Electrolyte materials and properties are key determinants of battery performance. Yet research into developing new electrolyte materials has received only a fraction of the attention devoted to cathode, and more recently anode, materials. This may be due, in part, to the historically long struggle required to identify an electrolyte composition which enabled the reversible cycling of the graphite anode and LiCoO2 cathode. Although lithium graphite intercalation compounds were discovered in the 1950s, it took decades to develop the mixture of ethylene carbonate (EC), a linear carbonate such as diethyl carbonate (DEC) and lithium hexafluorophosphate (LiPF6) which enabled the commercialization of Li-ion batteries by Sony in 1991. Current state-of-the-art electrolytes have a very similar composition: EC plus a linear carbonate, mixed with LiFP6 and selected additives to optimize the properties of the solid-electrolyte interface (SEI).
http://www.sciencelab.com/msds.php?msdsId=9923746
Material Safety Data Sheet
Diethyl Carbonate
Flammability of the Product: Flammable.
Auto-Ignition Temperature: 445°C (833°F)
Flash Points: CLOSED CUP: 25°C (77°F).
Flammable Limits: Not available.
Products of Combustion: These products are carbon oxides (CO, CO2).
Fire Hazards in Presence of Various Substances: Highly flammable in presence of open flames and sparks, of heat.
Special Remarks on Fire Hazards: May form explosive mixtures with air.
Special Remarks on Explosion Hazards: Vapors may form explosive mixtures with air.

Odor: Pleasant ethereal. Mild
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Re: Prototype battery blamed in explosion at GM's Tech Cente

Post by flathill » Apr 12 2012 7:33pm

The most ironic part is it was the pack for the Chevy SPARK

"Warren Mayor Jim Fouts said in an interview the explosion inside the lab blew out three of the building's exterior windows and an eight-inch-thick (20cm) door. The building will likely need extensive renovations, he said. "They had extreme testing going on," Fouts said"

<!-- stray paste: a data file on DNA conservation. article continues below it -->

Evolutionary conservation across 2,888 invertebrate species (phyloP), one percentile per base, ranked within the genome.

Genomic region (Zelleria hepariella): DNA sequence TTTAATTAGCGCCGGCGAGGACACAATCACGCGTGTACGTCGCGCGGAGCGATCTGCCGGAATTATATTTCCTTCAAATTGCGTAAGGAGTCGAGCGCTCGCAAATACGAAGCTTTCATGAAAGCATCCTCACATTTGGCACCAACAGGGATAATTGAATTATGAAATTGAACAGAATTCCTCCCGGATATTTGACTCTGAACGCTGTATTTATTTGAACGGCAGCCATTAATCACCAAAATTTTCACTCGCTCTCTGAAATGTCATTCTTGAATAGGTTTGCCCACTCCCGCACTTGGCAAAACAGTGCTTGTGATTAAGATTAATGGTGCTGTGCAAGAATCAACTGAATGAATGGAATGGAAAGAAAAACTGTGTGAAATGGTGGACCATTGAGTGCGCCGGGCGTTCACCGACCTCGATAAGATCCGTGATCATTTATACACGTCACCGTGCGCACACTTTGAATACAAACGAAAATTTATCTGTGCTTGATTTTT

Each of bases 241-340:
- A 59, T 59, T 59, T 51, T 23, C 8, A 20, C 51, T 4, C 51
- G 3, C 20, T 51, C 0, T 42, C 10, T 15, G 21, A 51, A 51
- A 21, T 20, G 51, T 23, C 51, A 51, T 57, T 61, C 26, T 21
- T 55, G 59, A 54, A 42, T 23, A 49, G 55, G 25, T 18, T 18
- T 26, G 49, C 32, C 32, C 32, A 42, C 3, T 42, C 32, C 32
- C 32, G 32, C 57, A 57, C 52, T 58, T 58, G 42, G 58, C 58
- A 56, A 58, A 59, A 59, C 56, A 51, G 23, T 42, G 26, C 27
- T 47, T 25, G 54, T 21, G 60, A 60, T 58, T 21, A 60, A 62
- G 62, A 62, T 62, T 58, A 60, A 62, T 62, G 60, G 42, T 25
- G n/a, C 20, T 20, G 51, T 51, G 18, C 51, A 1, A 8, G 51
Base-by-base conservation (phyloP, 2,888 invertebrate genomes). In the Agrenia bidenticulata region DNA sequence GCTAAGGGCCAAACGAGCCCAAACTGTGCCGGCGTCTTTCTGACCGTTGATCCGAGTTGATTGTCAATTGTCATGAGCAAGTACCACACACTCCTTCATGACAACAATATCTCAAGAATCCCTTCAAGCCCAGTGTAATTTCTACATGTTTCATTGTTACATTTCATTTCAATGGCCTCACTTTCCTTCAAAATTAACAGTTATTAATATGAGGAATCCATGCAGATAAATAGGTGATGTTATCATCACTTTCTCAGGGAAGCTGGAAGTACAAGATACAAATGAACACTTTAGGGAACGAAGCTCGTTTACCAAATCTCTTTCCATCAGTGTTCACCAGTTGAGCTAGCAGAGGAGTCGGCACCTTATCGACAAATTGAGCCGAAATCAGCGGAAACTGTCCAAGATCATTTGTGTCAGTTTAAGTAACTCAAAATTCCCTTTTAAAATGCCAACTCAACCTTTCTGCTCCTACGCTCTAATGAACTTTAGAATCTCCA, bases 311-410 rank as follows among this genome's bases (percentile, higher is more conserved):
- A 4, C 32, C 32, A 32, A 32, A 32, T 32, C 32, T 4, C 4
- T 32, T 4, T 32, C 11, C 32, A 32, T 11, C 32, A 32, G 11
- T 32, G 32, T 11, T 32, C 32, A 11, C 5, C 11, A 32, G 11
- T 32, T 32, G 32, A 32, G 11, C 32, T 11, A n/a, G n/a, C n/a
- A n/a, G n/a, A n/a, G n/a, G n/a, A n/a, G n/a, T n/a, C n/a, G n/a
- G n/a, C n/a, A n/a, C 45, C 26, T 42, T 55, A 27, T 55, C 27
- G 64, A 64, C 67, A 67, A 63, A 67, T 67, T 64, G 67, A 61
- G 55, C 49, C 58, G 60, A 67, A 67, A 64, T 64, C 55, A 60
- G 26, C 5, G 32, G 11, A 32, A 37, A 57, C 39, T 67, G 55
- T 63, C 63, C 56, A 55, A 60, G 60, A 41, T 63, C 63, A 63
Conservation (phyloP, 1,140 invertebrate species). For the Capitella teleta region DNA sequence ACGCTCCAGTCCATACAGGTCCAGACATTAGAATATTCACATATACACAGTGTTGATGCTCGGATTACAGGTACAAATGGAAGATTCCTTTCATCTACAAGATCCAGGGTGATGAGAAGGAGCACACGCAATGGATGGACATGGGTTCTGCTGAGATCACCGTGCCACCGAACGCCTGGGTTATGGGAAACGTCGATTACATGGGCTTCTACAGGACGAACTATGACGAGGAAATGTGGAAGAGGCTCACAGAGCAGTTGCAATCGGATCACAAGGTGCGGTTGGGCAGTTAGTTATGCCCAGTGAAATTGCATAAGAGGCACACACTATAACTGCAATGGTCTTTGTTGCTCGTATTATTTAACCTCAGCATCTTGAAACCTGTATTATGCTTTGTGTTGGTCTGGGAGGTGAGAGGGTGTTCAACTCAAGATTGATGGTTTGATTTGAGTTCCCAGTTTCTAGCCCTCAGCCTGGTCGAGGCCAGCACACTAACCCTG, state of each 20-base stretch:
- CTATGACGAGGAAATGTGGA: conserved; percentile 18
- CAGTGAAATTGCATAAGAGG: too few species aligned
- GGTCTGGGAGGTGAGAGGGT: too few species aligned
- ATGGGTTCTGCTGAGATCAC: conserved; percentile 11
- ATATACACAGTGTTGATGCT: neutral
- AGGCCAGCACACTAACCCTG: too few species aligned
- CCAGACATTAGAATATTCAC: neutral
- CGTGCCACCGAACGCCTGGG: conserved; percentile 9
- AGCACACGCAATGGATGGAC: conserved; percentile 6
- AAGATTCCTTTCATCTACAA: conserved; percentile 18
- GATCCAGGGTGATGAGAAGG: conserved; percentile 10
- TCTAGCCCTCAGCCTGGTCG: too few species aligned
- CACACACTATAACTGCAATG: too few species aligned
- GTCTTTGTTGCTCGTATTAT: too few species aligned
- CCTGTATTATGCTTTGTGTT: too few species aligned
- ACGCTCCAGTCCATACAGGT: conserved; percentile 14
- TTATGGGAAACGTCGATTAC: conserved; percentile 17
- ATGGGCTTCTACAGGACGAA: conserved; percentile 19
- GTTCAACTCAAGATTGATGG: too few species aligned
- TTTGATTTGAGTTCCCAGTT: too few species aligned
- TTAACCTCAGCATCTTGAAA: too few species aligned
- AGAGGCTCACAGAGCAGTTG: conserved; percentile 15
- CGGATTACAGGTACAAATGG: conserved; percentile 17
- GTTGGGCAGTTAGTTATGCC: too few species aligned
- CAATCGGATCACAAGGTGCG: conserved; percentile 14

So it wasn't when they opened the door. This the reason we don't fully seal our ammo cans full of lipo...
I wonder how the Leaf packs handle this. They are in a steel can that is watertight...

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Re: Prototype battery blamed in explosion at GM's Tech Cente

Post by kevo » Apr 12 2012 7:58pm

This is unfortunate news for EV adoption. :(
Thanks Justin of http://ebikes.ca for your amazing talents, dedication and contributions to ES!
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Re: Prototype battery blamed in explosion at GM's Tech Cente

Post by Ypedal » Apr 12 2012 8:03pm

kevo wrote:This is unfortunate news for EV adoption. :(
I dont think so, any news is good news applies, it brings EV's into the spotlight ... not the best news obviously but still gets people talking..

I'm sure there have been many accidents in gas gar prototyping in the past.. and it wont be the last .

Just plain stupid to be conducting such tests in a sealed enviroment, but i'm sure we dont have the whole story..
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Re: Prototype battery blamed in explosion at GM's Tech Cente

Post by liveforphysics » Apr 12 2012 9:53pm

flathill wrote: I wonder how the Leaf packs handle this. They are in a steel can that is watertight...

Fortunately, the cells they use are quite a bit safer. The packs also have blow-out panels on them aimed at the ground.
Each carcinogen vapor exposure includes a dice roll for cancer.

Each mutagen vapor exposure includes a dice roll for reproductive genetic defects in your children.

Each engine start sprays them into a shared atmosphere which includes beings not offered an opportunity to consent accepting these cancer experiences and defective genetics life experiences.

Every post is a free gift to the collective of minds composing the living bleeding edge of LEV development on our spaceship.

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Re: Prototype battery blamed in explosion at GM's Tech Cente

Post by Dauntless » Apr 13 2012 2:48am

Material Safety Data SheetFlash Points: CLOSED CUP: 25°C (77°F).
Meaning on an average Southern California afternoon, it's ready for ACTION.
Special Remarks on Fire Hazards: May form explosive mixtures with air.
Special Remarks on Explosion Hazards: Vapors may form explosive mixtures with air.

Odor: Pleasant ethereal. Mild
Pleasant ethereal. The smell of the afterlife. Those boys that write the MSDS must just have the most fun with their group readings. I rememer in Materials and Process, the talk of the SWEET SMELL OF BURNING POLYETHYLENE. If you can smell it, that means it's getting on your lungs.

So when we get this great battery chemistry advance, just how explosive will THAT be? I don't agree there's anything positive in bad reports. It just confirms what so many people are hoping to hear.
Any sufficiently advanced technology is INDISTINGUISHABLE FROM MAGIC!
- Arthur C. Clarke